Only Murders in the Office

Society's ongoing fascination with true crime leads us to examine some devious dentists who have made past and present headlines.

By Susan Richards

While stories of sensational murders and their perpetrators populate the internet at any given time, there seems to be a particular profession dominating the true crime headlines of late – one that already has a "painful" public relations image to contend with.

That's right, dastardly dentists are having their moment.

Whether through movies, books, streaming platforms, or podcasts, people can't seem to get enough of true crime. According to Pew research, it's the most common subject to claim the highest rankings on Apple and Spotify podcasts, and another survey showed 58% of respondents admitting to consuming true crime content in one format or another regularly.

Why are we so fascinated with the dark side of humanity? Psychologists say the reasons for an intense interest in murder and mayhem are complex but, for the most part, normal. For many "fans" of the true crime genre, it may help to reinforce a healthy moral compass while providing relief when justice is ultimately served.

Let's satisfy some of that morbid curiosity by meeting a few infamous dental practitioners who found themselves on the wrong side of the law – both past and present.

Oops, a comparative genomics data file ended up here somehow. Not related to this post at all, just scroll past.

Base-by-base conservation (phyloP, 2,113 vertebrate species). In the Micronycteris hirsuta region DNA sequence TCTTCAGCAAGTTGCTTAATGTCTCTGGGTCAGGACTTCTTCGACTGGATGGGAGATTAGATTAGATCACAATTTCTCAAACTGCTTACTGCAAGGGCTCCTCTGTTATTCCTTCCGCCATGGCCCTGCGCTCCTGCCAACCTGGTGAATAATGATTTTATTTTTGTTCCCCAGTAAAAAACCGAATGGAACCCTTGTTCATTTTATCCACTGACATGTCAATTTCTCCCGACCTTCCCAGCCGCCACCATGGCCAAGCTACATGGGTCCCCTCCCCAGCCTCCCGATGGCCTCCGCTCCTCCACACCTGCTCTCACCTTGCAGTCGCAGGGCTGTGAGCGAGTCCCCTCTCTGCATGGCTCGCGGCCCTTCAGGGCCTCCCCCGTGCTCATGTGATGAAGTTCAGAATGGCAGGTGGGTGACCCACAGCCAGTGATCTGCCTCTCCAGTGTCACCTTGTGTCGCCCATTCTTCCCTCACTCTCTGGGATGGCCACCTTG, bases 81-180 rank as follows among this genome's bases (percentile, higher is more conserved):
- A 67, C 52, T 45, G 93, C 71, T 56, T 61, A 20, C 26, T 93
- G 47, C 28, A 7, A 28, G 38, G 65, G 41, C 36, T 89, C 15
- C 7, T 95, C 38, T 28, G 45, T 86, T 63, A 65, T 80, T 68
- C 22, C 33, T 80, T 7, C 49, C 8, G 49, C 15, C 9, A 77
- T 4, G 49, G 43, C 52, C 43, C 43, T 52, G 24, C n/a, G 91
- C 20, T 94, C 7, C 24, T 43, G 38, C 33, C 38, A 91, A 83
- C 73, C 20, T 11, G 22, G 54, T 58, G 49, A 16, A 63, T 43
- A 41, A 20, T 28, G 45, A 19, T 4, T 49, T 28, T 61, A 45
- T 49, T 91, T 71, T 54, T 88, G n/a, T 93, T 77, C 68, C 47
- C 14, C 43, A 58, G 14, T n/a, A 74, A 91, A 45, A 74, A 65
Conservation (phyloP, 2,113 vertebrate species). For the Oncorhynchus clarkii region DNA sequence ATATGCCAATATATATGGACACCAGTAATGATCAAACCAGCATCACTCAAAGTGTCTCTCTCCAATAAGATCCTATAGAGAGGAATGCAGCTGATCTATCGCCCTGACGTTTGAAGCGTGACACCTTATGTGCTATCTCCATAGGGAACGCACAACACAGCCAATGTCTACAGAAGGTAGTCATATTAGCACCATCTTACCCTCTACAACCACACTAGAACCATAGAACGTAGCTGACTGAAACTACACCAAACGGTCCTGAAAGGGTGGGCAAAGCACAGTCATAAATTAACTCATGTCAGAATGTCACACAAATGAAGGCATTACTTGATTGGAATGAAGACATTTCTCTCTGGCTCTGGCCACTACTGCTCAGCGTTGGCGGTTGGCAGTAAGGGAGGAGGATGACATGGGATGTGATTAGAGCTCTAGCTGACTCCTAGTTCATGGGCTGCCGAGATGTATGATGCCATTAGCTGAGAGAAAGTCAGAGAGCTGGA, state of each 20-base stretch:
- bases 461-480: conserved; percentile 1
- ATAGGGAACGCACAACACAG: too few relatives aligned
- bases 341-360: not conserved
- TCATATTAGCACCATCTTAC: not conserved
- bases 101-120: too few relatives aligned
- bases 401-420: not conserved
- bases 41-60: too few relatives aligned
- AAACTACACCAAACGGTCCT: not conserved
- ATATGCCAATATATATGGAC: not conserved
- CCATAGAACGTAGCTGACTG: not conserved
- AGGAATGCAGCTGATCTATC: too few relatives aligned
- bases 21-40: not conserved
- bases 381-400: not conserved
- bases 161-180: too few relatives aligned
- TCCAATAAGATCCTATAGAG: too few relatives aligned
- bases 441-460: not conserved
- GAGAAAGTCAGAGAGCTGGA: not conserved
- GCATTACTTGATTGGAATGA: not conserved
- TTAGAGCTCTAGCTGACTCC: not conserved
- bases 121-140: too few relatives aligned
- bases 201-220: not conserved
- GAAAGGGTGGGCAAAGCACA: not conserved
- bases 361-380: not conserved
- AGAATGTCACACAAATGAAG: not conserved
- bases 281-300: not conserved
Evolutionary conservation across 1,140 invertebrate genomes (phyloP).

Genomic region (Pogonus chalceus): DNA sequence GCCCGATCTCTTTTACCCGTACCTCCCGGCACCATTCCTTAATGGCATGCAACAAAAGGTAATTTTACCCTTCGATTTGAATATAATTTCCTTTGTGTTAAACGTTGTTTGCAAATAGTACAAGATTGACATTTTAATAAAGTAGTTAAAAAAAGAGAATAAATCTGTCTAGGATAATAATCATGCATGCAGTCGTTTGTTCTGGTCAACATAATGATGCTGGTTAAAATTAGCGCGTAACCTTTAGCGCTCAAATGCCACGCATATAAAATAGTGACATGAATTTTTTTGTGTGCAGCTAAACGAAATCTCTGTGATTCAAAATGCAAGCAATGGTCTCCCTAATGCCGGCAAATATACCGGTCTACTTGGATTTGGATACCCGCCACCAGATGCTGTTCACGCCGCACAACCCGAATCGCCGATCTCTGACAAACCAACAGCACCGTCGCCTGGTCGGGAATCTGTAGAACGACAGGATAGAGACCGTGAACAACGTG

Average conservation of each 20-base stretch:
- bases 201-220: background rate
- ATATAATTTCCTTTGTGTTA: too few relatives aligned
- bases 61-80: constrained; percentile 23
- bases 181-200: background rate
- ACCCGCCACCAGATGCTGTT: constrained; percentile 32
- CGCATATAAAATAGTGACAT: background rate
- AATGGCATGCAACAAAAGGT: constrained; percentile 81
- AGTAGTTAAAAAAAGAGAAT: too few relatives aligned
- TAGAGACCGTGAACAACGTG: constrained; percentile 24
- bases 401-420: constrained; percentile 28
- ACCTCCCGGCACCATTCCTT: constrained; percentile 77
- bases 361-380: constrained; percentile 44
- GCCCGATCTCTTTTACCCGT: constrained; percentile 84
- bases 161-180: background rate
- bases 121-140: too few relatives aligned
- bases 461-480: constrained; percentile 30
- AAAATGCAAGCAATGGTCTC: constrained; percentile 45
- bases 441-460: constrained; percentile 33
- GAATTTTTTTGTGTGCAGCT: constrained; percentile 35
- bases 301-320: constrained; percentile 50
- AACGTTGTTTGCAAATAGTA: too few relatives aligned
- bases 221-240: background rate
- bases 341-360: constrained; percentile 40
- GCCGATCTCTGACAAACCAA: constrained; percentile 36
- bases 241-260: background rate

The Killer Dentist

The cult horror film The Dentist was recently mentioned in an Incisor article, but did you know the deranged main character was loosely based on a real-life St. Louis dentist who provided free dental care to those who couldn't afford it? Glennon Engleman allegedly began his murder spree in 1958 by shooting his ex-wife's new husband. Over the next two decades, he is suspected of killing as many as 12 people by gun, dynamite, and car bombs – ostensibly for financial gain.

The 1980 death of a dental lab owner eventually led to Engleman's downfall when his third wife turned him into the police. He died in prison in 1999.

Poisoned Protein Shakes

While Colorado dentist James Craig has not been convicted of his wife's murder at this writing, his dubious internet searches and extramarital affair have made headlines as his October arraignment approaches. His wife of 23 years, Angela Craig, died in March of this year from cyanide and tetrahydrozoline poisoning. Police suspect Craig of lacing her protein shakes after he googled questions that included "Is arsenic detectible in an autopsy?" and "How to make a murder look like a heart attack." Yikes.

Deadly Safari

Big game hunting and dentists already have a notorious reputation – RIP, Cecil the Lion – but a 2016 safari to Zambia proved deadly for one hunter. Lawrence Rudolph, a Phoenix dentist, was found guilty and recently sentenced to life in prison for the death of Bianca Rudolph, his wife of 34 years.

While he claimed it was an accident that occurred when she was packing a shotgun on their last day, the $4 million in life insurance claims and federal investigators said otherwise.

"The defendant in this case thought he could murder his wife overseas and get away with it," said FBI Special Agent Mark Michalek. "He was wrong."